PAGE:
In sharp contrast to the recent selloff in Chinese equities, the Indian stock market has climbed to fresh all-time highs this year, and counts among the world’s best performers through the first eight months of 2021.

So far this year the “NIFTY 50″—India’s most visible stock index—is up approximately 31%. That’s good for fourth place on the list of global top performers in 2021, following Saudi Arabia (+40%), Russia (+36%) and Austria (+33%).

Of course, the major U.S. stock indices have also put up impressive numbers this year, with the Nasdaq 100, Dow Jones Industrial Average and S&P 500 rising 23%, 16% and 22%, respectively.

The NIFTY 50 is a benchmark Indian stock market index that represents the weighted average of 50 large Indian companies listed on the National Stock Exchange (NSE). The NIFTY 50 and the BSE Sensex are two of the most heavily traded indices in India.

The BSE Sensex is made up of 30 companies from the Bombay Stock Exchange (BSE) and has risen approximately 21% in 2021.

Much like other areas of the globe, the IT sector has been at the forefront of the recent rally in Indian shares. Beyond that, other high-flyers in the Indian market hail from the following sectors: real estate, utilities, healthcare and basic materials.

Unlike Chinese listings, Indian shares aren’t commonly listed in the U.S. via American depository receipts (ADRs)—meaning that many of the more prominent Indian companies are less visible to U.S.-based investors and traders. That said, some of the best-performing Indian stocks in 2021 include:

  • Majesco (+436%)
  • Happiest Minds Technologies (+324%)
  • Brightcom Group (+318%)
  • Hikal (+275%)
  • Tata Elxsi (+129%)
  • eClerx Services (+140%)
  • Adani Transmission (+120%)
  • Tata Steel (+120%)
  • Mahindra Lifespace Developers (+105%)
  • APL Apollo Tubes (+104%)
  • Max Healthcare (+102%)
  • Laurus Labs (+99%)
  • Poly Medicure (+85%)
  • Indiabulls Real Estate (+76%)

While steep appreciation in Indian shares has investors cheering, there are signs that a bubble may be forming. Much like in the U.S., metrics such as the “Buffett Indicator” have started to indicate that valuations in the Indian market are stretching toward extremes.

The Buffett Indicator measures the total value of a given sovereign stock market versus a given country’s gross domestic product (GDP). At this time, India’s market capitalization-to-GDP ratio is trading at fresh all-time highs—roughly 172%.

That level is more than double the 15-year median market cap-to-GDP ratio of 75%, and about 15% higher than the previous all-time peak observed in 2007.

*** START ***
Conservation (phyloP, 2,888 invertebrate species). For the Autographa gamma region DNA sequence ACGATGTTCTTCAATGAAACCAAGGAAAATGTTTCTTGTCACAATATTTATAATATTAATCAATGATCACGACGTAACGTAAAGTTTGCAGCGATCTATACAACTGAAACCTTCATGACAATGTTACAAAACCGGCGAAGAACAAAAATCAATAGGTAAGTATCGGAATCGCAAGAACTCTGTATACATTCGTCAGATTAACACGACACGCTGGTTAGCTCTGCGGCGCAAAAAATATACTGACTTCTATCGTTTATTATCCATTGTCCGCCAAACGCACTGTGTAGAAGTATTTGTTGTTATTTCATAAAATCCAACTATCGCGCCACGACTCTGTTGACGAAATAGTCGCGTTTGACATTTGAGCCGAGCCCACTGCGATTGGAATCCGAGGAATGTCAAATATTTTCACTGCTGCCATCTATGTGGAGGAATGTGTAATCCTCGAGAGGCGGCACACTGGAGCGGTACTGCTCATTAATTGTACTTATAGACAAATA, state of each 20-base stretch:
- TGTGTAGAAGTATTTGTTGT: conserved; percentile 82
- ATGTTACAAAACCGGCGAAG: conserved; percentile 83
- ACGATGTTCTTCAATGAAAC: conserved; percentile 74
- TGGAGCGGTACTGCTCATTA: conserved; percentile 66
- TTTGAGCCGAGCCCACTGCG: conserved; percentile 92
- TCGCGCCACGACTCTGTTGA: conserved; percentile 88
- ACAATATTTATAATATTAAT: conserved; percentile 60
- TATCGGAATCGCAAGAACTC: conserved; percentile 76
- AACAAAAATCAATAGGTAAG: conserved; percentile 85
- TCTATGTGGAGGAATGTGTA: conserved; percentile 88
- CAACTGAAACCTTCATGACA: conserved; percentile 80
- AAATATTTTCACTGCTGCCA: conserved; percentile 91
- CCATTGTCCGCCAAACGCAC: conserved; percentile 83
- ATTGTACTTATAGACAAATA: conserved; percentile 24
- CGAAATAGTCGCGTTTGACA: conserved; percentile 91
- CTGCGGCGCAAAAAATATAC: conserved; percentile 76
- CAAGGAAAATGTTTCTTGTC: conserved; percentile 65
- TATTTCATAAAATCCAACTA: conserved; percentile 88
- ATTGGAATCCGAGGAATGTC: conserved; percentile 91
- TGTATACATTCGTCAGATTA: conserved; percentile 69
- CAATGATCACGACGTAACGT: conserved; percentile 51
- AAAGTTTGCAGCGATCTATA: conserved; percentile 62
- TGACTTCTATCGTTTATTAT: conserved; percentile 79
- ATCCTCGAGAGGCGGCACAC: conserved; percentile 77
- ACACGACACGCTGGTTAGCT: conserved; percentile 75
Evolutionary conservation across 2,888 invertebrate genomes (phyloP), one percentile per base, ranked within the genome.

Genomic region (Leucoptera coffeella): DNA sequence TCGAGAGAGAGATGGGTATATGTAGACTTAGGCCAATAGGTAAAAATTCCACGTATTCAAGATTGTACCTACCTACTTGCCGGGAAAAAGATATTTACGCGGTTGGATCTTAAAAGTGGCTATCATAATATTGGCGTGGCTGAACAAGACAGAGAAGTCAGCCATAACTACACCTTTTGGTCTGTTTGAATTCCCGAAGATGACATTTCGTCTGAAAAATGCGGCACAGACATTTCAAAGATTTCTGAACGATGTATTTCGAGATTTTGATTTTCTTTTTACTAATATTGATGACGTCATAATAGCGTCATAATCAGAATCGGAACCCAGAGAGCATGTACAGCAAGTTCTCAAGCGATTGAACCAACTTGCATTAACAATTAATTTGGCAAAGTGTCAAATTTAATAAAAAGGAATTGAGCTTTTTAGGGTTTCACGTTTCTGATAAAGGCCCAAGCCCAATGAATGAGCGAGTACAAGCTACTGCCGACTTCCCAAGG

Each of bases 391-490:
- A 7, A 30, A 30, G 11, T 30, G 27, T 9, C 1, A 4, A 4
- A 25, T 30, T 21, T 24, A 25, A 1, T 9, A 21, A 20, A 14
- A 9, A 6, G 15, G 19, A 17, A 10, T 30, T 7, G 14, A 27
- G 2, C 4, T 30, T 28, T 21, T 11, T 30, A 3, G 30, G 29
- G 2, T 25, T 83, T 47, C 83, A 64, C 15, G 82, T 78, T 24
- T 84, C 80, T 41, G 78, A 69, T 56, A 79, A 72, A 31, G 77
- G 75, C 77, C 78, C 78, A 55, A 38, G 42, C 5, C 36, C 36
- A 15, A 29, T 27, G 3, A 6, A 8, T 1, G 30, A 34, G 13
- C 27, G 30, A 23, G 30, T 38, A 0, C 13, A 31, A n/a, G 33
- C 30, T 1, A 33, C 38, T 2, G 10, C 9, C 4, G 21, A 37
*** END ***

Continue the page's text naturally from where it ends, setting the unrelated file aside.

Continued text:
Of course the Buffett Indicator isn’t the only consideration at this time, and given the broader global rally in stocks, a correction in Indian shares may not occur until other global stock markets start to falter.

Interestingly, the Chinese and Indian stock markets do not share much of a correlation—positive or negative. Trading data over the last 18 months shows that India’s Sensex index correlation with China’s CSI 300 has been only 0.04 (basically zero).

When correlations are near or at zero, that indicates that the two underlyings in question move independently of each other (i.e. there’s no discernible link between the two when it comes to movement). Given that India and China are two of the more prominent “BRIC” countries, that may come as a bit of a surprise.

Generally speaking, investors and traders tend to prefer trading securities that aren’t highly correlated, because taking the same position in highly correlated securities effectively represents doubling down on the same bet. High correlations, on the other hand, tend to be preferred in pairs structures.

In this case, the lack of correlation in Chinese and Indian shares might actually be viewed as an opportunity—depending on one’s unique strategic approach, outlook and the specific opportunity at hand.

To access the Indian markets, investors and traders can do so using the shares and options of exchange-traded funds (ETFs) such as iShares MSCI India ETF (INDA), WisdomTree India Earnings Fund (EPI), iShares India 50 ETF (INDY) and iShares MSCI India Small Cap ETF (SMIN).

For China-focused opportunities, market participants can also investigate some of the most prominent Chinese country ETFs, such as KraneShares CSI China Internet ETF (KWEB), iShares MSCI China ETF (MCHI), iShares China Large-Cap ETF (FXI), Xtrackers Harvest CSI 300 China A-Shares ETF (ASHR) and SPDR S&P China ETF (GXC).

To learn more about trading country ETFs, readers can review this previous installment of Market Measures on the tastytrade financial network. And for updates on everything moving the markets, TASTYTRADE LIVE—weekdays from 7 a.m. to 4 p.m. CST—is also recommended.

Sage Anderson is a pseudonym. He’s an experienced trader of equity derivatives and has managed volatility-based portfolios as a former prop trading firm employee. He’s not an employee of Luckbox, tastytrade or any affiliated companies. Readers can direct questions about this blog or other trading-related subjects, to